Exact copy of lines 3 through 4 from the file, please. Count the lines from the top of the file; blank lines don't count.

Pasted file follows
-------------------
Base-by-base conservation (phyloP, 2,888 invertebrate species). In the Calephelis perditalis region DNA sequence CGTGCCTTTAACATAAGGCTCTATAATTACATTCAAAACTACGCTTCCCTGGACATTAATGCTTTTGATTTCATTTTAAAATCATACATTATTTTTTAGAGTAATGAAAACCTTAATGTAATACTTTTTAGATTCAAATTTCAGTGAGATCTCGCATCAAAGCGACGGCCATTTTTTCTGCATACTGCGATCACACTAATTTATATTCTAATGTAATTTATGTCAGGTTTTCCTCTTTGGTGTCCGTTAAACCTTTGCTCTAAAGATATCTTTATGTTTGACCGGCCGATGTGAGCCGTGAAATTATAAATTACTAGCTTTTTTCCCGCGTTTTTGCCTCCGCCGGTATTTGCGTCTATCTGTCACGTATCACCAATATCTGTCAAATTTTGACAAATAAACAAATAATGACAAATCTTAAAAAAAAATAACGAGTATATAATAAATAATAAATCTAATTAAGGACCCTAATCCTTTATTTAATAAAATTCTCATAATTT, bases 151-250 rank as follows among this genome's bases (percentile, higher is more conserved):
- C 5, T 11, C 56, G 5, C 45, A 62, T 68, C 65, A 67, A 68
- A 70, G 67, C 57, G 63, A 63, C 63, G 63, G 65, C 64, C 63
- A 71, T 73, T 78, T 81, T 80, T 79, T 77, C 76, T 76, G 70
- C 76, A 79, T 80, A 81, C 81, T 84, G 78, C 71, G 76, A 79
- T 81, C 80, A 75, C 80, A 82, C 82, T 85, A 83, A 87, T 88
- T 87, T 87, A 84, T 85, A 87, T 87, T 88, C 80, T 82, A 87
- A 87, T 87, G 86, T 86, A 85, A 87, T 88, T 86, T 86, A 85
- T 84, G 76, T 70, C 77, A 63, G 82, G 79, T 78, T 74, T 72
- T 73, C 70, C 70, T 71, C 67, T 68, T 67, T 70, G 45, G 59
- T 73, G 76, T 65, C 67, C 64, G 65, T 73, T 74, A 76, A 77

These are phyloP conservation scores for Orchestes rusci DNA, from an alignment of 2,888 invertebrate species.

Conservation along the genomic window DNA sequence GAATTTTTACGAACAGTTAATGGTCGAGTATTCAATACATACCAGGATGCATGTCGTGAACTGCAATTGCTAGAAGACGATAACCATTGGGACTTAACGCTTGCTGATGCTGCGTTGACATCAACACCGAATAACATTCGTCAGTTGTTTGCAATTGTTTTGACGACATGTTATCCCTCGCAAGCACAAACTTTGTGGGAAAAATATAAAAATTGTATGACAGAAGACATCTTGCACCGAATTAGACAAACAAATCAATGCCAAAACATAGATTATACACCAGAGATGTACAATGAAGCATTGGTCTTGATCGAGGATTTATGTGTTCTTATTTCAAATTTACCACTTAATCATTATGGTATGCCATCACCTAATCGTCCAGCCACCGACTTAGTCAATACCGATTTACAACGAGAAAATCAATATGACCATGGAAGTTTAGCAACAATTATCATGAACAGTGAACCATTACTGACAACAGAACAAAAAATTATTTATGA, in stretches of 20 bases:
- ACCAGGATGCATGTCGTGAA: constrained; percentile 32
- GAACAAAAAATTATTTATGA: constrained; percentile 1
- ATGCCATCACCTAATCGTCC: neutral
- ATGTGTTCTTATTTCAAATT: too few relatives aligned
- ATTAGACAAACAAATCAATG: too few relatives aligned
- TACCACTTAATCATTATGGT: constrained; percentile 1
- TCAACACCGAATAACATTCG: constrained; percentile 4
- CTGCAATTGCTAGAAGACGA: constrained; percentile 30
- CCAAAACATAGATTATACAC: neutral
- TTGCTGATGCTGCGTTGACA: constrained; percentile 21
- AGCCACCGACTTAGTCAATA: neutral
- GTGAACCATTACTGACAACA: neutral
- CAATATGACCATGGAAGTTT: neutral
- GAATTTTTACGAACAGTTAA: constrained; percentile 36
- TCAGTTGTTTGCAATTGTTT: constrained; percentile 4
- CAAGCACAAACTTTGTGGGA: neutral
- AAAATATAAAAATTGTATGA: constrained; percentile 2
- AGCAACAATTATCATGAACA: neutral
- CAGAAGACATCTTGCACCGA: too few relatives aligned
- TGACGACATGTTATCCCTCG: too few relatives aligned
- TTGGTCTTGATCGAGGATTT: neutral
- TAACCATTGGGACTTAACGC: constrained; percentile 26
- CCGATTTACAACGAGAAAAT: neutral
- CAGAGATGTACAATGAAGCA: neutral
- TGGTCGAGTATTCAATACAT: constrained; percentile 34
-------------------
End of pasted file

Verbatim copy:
- A 70, G 67, C 57, G 63, A 63, C 63, G 63, G 65, C 64, C 63
- A 71, T 73, T 78, T 81, T 80, T 79, T 77, C 76, T 76, G 70